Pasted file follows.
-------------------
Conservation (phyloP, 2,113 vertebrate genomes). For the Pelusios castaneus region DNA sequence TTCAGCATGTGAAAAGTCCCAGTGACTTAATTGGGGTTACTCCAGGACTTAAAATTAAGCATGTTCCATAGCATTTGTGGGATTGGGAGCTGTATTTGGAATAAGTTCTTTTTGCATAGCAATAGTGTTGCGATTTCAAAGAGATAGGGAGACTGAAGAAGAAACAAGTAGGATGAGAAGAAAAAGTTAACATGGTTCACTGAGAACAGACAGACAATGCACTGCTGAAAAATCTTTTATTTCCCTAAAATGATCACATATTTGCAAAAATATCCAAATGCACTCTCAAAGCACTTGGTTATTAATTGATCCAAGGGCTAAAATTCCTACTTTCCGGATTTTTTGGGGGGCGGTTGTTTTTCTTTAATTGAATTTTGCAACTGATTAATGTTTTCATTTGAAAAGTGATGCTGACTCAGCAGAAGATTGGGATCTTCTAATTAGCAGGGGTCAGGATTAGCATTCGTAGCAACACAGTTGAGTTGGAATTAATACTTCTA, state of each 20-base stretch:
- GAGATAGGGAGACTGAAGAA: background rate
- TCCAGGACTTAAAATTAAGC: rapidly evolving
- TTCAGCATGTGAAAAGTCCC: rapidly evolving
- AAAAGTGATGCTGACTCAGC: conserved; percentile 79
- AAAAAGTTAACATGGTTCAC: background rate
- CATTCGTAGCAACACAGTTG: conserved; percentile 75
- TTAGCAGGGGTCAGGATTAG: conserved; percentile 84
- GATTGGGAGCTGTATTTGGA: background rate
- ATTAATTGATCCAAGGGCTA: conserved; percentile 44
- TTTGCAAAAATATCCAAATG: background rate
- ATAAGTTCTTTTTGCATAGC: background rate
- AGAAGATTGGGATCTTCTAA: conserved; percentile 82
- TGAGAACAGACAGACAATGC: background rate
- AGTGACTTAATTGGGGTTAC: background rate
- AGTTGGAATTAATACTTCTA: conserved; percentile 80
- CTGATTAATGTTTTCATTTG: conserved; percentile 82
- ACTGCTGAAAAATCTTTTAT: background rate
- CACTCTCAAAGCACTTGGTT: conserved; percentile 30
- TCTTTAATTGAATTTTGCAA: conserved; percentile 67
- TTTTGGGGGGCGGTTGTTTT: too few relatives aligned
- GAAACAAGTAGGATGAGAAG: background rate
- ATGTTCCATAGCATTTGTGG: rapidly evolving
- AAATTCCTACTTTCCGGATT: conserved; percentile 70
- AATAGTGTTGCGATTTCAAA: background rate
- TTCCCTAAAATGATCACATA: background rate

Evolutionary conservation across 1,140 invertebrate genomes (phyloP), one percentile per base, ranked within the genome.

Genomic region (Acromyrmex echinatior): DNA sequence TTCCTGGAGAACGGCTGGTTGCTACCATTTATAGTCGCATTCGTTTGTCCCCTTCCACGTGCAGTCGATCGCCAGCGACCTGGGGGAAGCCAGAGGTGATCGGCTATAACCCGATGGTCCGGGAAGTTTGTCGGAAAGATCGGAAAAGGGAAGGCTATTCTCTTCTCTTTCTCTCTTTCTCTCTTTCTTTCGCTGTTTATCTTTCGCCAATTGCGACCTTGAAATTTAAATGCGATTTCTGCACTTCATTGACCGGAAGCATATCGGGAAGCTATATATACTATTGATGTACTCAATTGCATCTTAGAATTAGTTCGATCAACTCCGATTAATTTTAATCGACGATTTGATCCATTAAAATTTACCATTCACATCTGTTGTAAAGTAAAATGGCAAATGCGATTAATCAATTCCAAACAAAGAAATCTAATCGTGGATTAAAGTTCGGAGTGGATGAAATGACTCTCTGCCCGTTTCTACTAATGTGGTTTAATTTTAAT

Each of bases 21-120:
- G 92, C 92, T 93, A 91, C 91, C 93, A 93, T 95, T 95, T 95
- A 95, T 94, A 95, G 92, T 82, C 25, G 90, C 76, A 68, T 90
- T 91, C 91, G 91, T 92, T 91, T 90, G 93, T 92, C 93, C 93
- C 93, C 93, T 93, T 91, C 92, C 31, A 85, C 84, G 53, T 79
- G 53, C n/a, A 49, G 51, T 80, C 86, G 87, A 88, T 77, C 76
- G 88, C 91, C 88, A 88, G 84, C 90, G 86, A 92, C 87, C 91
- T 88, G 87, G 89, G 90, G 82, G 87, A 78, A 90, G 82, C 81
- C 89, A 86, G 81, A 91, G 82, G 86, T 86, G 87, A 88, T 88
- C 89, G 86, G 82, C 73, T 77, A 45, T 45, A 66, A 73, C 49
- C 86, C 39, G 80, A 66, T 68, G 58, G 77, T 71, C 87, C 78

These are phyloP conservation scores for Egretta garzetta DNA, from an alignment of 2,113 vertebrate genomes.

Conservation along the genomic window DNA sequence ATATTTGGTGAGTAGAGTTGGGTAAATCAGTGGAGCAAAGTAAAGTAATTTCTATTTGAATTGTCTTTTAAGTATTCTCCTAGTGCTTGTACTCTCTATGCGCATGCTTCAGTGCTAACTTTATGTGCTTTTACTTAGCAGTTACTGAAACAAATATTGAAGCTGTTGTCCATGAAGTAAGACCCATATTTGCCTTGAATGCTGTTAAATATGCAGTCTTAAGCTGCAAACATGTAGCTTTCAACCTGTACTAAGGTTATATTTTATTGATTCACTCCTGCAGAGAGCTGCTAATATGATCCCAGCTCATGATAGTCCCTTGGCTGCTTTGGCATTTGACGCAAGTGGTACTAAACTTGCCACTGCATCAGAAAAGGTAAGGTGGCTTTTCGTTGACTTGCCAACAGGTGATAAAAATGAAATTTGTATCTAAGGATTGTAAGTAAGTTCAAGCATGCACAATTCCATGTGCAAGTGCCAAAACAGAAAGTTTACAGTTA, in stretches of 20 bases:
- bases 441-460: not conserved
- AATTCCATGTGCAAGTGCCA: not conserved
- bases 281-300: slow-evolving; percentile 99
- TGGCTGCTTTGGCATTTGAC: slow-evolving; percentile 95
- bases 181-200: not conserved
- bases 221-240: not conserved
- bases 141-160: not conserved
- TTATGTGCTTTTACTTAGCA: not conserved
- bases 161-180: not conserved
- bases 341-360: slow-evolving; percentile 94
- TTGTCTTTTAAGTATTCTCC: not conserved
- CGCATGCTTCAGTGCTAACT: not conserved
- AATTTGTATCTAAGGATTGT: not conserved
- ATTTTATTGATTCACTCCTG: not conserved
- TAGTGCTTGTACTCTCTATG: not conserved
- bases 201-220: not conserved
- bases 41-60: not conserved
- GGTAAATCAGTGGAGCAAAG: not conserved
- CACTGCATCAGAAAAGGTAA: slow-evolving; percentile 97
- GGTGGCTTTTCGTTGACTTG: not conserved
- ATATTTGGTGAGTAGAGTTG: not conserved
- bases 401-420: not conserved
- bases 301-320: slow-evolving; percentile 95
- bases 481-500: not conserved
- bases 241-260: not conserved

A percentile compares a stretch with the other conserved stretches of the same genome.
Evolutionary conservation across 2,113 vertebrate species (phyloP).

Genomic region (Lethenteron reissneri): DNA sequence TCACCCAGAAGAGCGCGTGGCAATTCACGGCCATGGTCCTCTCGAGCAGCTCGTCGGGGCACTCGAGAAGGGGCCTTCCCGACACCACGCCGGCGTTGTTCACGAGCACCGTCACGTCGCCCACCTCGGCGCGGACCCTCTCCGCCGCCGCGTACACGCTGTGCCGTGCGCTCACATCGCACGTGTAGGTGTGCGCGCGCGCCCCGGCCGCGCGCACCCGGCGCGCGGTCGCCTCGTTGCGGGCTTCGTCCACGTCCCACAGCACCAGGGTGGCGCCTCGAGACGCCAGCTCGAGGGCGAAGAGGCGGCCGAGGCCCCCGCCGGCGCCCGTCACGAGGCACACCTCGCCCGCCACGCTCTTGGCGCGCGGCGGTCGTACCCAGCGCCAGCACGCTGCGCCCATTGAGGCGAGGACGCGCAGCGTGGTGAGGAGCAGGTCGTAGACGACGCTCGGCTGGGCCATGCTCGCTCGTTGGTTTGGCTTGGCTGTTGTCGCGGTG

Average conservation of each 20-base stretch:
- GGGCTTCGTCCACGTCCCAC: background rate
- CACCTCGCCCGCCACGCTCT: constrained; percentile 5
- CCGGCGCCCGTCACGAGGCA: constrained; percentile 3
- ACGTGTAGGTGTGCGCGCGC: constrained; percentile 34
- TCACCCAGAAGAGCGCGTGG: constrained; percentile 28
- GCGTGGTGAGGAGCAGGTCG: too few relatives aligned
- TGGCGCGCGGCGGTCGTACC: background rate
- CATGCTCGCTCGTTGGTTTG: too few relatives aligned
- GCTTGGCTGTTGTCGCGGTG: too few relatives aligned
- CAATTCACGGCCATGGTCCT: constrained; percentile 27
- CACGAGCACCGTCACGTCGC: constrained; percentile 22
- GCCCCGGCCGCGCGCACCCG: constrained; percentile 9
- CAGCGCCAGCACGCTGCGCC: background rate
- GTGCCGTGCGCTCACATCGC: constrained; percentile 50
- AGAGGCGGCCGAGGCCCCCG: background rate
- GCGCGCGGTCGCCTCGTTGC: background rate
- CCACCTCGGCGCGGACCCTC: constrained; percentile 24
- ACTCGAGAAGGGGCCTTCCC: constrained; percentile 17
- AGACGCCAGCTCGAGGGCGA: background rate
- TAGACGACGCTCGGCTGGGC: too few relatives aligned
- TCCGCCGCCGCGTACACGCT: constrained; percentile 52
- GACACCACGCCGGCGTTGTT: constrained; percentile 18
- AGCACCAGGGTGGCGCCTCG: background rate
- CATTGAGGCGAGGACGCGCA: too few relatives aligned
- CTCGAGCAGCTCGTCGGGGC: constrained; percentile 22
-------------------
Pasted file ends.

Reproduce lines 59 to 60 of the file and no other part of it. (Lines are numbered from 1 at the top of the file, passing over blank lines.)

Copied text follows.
- GGTAAATCAGTGGAGCAAAG: not conserved
- CACTGCATCAGAAAAGGTAA: slow-evolving; percentile 97